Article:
Great veterans like Allan Moore still occasionally walk with us. He served in World War II. His brother was killed in World War II and he found out about it by reading a military journal. Allan Moore has gone into classes for many years and explained to children about the horrors of war in a way that they can understand it and by seeing pictures of it. They learn about the horrors of war and the sometimes necessity of war. Doug Shanks is a very special individual. He is one of the many who was involved in the liberation of Holland, which the member for Sackville—Eastern Shore will be commemorating tomorrow.
These are the great heroes living among us, people who have made a huge difference, people who have given us the opportunity to bring bills forward in this very august chamber where things like this should be discussed, debated, and ultimately decided on by the people's representatives.
We have great heroes in this country. Whenever we go to a citizenship swearing-in ceremony, which is another great privilege of being a member of Parliament, we always see a veteran there to welcome people to Canada, in some cases new Canadians and in some cases people who have been here for a while but have decided to become citizens. It never fails to impress when somebody who has served Canada is there, sometimes with a cane, sometimes with a walker, sometimes with an assistant, but there to let people know that one of the rights and privileges of being Canadian is to honour the sacrifice of those who have gone before.
One cannot help but have a very specific understanding of the nature of war if one lives in an east coast community such as the one in which I live.
This year more than ever we have reason to look at Bill C-201 and to ask if we are being fair, are we providing fairness for the service that was provided by both the living and the dead?
A couple of months ago John Babcock, Canada's last World War I veteran, passed away at the age of 109. This is the 100th anniversary of Canada's navy, and Halifax is the east coast home of the navy.
Before I was elected, I was privileged to be a trustee of HMCS Sackville, the last of the corvettes. During World War II there were over 260 corvettes, 120 of which were built in Canada. The Sackville was built in Saint John. After the war the corvettes served different purposes, whether it was fishing or other purposes. They have all gone except for HMCS Sackville.
I recall a few years ago I had the opportunity when we were doing some finance committee travel to bring the members of the committee on to HMCS Sackville. Judy Wasylycia-Leis was there. She fit very comfortably inside the corvette. Brian Palliser, who was then the chair of the Conservative finance committee, had a little more trouble on the corvette. One can only image how these little ships, these rugged, heroic little vessels went out to patrol the water and open the channels during World War II in the icy north Atlantic and the men who served them in many ways. This is a microcosm of Canada.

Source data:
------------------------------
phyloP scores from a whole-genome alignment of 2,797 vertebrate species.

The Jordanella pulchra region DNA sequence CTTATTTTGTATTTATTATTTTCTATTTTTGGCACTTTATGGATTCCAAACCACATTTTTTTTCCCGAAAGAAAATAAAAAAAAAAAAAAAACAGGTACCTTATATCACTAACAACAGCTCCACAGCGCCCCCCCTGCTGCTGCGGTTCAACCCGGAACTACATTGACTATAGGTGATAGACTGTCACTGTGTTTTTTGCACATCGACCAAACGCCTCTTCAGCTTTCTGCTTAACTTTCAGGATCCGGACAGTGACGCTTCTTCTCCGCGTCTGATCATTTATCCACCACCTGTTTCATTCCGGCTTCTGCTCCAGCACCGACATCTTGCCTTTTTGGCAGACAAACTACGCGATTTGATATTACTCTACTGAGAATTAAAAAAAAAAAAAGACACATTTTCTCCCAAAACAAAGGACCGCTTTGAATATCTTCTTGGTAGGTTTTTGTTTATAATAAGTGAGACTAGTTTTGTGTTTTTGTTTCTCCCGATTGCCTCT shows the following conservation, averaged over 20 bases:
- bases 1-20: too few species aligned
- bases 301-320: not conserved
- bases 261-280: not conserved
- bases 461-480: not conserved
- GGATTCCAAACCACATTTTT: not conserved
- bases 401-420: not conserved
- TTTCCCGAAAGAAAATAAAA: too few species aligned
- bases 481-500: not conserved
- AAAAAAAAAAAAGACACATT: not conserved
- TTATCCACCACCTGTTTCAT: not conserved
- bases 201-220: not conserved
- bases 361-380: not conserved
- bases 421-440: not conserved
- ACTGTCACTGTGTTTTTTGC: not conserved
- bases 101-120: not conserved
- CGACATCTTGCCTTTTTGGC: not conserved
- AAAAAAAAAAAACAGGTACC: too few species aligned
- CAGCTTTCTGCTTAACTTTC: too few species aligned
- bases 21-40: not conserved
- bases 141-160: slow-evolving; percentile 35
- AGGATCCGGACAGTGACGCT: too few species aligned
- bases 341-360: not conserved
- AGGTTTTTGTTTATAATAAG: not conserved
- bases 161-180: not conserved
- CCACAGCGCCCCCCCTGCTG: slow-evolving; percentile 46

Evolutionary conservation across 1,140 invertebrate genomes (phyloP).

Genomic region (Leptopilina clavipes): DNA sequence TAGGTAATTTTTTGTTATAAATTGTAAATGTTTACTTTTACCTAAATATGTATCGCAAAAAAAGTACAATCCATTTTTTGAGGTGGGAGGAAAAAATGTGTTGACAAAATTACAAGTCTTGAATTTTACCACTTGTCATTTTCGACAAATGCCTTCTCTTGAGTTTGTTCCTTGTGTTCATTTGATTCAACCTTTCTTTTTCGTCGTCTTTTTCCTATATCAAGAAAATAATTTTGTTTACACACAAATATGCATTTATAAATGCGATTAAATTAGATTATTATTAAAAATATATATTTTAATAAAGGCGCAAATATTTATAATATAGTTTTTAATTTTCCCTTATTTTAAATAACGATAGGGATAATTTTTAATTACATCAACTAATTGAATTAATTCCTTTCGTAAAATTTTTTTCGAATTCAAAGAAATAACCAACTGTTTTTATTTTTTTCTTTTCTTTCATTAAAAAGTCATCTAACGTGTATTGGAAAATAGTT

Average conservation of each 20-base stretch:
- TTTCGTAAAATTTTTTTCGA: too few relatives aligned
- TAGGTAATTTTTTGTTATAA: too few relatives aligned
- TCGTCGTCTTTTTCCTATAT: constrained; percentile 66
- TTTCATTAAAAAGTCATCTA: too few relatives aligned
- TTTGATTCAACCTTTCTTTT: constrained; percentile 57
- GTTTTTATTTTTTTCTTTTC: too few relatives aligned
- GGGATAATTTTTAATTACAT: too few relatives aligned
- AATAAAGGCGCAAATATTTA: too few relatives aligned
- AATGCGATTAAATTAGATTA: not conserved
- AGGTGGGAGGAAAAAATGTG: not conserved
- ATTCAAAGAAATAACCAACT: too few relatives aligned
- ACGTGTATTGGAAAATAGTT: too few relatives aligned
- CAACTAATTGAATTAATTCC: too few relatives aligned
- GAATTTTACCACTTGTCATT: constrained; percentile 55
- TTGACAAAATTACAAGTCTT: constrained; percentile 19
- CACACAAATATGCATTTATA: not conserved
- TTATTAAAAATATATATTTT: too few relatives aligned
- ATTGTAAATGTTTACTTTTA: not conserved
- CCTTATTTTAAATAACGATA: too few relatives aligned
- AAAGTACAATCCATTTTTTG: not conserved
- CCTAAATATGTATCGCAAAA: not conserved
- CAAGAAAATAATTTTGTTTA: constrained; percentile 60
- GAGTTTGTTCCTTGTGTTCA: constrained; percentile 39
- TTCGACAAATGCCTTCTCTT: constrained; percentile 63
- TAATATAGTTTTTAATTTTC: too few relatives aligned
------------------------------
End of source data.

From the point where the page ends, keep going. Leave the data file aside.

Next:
During World War II people from the Prairies used to serve on these vessels. They would come to Halifax, never having really seen an ocean. On some occasions they would look across from Halifax to Dartmouth and think that was Europe because they had not seen that kind of expanse of water before.
They came and they served and they were heroes. We have to do everything we can to ensure that HMCS Sackville is preserved, brought ashore, and given the honour and the respect that it deserves. There are over 1,100 trustees of HMCS Sackville.
I can only encourage anybody who wants to really get connected to Canada's navy in this the 100th anniversary to google HMCS Sackville, and when in Halifax come and visit it.
We have to look at Bill C-201 and ask, is there a specific purpose here? I believe that there is. I want to quote from G.K. Chesterton who said:
Courage is almost a contradiction in terms. It means a strong desire to live taking the form of a readiness to die.
Those who served us in the armed forces and the RCMP have gone above and beyond. I acknowledge the work of the member for Sackville—Eastern Shore and my colleague from Avalon, who has supported this bill all the way through. This is the right thing to do. I encourage members of this House to support Bill C-201.